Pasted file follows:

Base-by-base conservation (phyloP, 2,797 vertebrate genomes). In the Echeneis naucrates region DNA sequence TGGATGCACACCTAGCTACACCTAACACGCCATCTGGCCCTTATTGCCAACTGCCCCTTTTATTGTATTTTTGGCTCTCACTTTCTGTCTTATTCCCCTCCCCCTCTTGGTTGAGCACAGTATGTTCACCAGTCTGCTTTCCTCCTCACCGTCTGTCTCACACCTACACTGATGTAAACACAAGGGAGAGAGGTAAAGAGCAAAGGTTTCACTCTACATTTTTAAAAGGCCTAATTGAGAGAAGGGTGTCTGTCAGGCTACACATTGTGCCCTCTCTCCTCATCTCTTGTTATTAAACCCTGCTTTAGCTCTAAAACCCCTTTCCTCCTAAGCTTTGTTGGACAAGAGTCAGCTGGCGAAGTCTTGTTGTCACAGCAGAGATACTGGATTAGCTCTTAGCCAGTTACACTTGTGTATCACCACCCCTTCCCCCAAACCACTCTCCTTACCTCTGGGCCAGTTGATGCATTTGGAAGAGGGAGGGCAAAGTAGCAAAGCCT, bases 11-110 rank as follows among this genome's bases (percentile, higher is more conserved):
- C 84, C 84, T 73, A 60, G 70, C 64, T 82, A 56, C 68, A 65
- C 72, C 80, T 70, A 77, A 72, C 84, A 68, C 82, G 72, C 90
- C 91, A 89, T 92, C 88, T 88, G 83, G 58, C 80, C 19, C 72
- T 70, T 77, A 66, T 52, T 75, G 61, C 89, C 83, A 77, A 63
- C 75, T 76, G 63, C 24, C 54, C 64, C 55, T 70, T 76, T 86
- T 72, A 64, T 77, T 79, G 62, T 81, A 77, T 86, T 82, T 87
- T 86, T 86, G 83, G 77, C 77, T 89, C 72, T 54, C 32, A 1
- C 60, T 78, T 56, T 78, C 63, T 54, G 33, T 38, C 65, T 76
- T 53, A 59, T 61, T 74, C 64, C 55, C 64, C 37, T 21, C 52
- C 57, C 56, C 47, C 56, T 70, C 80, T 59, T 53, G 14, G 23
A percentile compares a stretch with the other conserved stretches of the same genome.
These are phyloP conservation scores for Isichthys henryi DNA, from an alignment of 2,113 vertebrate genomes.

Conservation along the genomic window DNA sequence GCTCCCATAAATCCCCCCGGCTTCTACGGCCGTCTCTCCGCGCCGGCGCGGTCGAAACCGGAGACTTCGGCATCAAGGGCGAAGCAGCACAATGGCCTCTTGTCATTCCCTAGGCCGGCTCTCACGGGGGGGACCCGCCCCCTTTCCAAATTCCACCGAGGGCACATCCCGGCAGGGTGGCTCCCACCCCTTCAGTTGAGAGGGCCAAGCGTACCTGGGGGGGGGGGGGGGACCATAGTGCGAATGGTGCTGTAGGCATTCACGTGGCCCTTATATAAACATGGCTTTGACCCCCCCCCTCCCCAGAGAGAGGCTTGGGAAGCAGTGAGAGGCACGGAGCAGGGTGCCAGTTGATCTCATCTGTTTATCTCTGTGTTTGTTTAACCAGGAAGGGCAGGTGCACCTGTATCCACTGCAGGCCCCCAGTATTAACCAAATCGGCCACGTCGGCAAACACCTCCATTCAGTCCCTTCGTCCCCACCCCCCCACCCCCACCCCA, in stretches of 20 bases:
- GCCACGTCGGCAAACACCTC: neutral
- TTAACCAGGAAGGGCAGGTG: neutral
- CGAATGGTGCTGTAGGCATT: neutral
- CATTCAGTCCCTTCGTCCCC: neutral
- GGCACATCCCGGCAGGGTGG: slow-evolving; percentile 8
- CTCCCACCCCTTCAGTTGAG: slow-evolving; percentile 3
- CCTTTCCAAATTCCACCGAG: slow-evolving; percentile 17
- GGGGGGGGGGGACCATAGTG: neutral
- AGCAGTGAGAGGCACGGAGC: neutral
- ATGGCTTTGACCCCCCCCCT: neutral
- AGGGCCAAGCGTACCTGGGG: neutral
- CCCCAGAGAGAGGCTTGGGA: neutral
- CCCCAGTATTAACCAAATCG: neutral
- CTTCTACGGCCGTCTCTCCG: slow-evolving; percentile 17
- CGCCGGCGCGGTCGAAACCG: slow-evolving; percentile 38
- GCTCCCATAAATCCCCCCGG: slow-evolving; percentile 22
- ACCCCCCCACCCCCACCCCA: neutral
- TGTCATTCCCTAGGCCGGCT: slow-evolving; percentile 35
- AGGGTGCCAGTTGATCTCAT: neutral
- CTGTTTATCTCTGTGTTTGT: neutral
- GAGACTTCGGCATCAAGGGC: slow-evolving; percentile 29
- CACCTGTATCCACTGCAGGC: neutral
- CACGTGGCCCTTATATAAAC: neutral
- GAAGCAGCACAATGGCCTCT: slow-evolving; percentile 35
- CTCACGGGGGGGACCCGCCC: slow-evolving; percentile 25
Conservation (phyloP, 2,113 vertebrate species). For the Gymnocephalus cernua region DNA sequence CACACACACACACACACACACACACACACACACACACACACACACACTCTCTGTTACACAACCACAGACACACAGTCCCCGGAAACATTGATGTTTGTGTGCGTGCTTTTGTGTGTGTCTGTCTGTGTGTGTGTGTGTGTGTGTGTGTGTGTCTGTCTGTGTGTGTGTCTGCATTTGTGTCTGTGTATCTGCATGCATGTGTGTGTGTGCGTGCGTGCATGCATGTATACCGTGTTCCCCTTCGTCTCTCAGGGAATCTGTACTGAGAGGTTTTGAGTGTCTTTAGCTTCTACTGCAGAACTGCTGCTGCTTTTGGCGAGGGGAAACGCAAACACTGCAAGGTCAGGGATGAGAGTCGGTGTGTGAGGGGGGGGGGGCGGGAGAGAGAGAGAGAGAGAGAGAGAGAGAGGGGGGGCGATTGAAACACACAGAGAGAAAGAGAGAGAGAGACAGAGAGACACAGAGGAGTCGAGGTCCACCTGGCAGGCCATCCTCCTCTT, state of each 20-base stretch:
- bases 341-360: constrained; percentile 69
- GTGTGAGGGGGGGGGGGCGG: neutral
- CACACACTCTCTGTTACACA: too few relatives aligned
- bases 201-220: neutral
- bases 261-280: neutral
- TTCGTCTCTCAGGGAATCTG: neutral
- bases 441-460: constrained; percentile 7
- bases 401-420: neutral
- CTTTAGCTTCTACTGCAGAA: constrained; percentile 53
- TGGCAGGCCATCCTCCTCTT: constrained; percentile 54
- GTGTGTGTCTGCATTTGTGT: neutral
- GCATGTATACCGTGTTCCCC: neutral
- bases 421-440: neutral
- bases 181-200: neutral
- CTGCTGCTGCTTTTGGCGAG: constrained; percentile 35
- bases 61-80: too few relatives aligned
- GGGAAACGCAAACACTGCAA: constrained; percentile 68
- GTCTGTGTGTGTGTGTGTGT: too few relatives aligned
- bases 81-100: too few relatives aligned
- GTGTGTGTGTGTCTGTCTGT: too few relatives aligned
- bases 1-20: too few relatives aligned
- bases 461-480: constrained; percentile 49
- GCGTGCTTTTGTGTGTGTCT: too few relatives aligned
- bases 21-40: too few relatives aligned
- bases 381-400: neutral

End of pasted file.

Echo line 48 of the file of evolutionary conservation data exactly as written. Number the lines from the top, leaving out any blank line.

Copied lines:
- bases 401-420: neutral